Do you know what day it is? Me neither. Snow is in the forecast. Bandanas are stylish again. The threat of nuclear annihilation is always on the horizon. It’s a strange time for… time. But, a spring budding with new music reminds us that the record spins on, and even the global pandemic can’t disrupt the tight schedule of the genre life cycle. So, about half a century after it first rolled onto the scene in hightop quad skates, it seems that disco is ready to ride again.
It’s not like we ever really escaped disco- despite the White Sox’ best efforts- its influence has crept into virtually every genre, and we pay our respects every time we go see a live DJ. But lately, it seems that the characteristics of disco are returning, overtly, to the top of the charts, in hit songs from the likes of Doja Cat, BENEE, and Dua Lipa.
Globally, the top fifteen alone are, by my calculations, at least a quarter disco-y. My personal favorite, “Say So,” which has made itself comfortable on the charts, is emblematic of the genre modernization. It introduces elements typical of disco- the chicken-scratch guitar, the syncopated bass line- and then turns them on their head. After dishing out a few irresistibly catchy melodies, Doja Cat launches into a verse of rap that fits so seamlessly over the beat that it will make you wonder why it took like ten years after disco’s departure for rap to blow up (a question and uncomfortable answer for another time).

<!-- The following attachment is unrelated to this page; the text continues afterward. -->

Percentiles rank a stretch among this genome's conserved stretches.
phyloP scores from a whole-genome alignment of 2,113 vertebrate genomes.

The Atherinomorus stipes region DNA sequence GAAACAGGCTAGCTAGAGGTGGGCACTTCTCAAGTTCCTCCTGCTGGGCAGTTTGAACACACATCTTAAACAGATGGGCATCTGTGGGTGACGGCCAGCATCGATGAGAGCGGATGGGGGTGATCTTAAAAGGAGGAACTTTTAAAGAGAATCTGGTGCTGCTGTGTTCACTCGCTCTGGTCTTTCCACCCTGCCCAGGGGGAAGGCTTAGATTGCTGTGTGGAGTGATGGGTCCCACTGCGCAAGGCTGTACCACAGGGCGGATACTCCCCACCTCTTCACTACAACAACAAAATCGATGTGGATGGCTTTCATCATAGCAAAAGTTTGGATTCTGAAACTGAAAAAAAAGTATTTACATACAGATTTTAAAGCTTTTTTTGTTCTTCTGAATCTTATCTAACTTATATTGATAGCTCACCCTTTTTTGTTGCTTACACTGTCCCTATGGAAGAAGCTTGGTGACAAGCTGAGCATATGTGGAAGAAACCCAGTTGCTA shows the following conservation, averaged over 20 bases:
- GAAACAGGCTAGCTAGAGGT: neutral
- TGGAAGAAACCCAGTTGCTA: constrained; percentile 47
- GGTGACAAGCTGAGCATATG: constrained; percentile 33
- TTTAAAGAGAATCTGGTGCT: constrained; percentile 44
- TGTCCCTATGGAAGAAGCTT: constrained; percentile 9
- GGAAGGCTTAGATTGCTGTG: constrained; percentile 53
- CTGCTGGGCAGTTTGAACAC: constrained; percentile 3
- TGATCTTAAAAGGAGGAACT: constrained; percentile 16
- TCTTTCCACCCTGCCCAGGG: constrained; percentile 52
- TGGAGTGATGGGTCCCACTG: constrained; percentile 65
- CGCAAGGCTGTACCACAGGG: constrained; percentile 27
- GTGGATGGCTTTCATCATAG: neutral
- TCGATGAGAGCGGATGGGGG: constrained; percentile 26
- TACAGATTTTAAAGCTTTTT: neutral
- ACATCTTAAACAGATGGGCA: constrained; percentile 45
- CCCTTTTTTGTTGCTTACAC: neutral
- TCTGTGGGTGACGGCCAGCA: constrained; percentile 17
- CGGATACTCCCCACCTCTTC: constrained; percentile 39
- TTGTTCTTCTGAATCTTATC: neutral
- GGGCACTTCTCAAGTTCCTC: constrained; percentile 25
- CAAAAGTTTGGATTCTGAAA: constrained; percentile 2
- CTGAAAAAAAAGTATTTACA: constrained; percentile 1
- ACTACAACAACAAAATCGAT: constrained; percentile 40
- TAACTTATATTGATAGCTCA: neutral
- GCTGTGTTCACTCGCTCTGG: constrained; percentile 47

Joining “Say So” in the top 15 is some of Dua Lipa’s latest. “Don’t Start Now,” is driven primarily by a bassline that walks between broken octaves, weaving around a four on the floor beat, two distinct signatures of the disco genre. Its release last fall teased her sophomore album, aptly titled Future Nostalgia, which echoed the same kind of overt retro influence throughout.
These tracks aren’t isolated events, rather they reflect a more overarching cultural sentimentality for bygone eras. The Weeknd’s singles are straight out of the ’80s, the global Top 50 is rife with remixes of everyone from SAINt JHN to Frankie Valli. Fads come and go, but nostalgia is forever. As long as an obsession with the past doesn’t prevent progress, I’m here for it. Are new takes on classic styles groundbreaking? Maybe not, but maybe survival on the frontier means occasionally retracing old footsteps with new resources and knowledge. I personally feel like one decade of ’80s music was enough, but I don’t make the rules.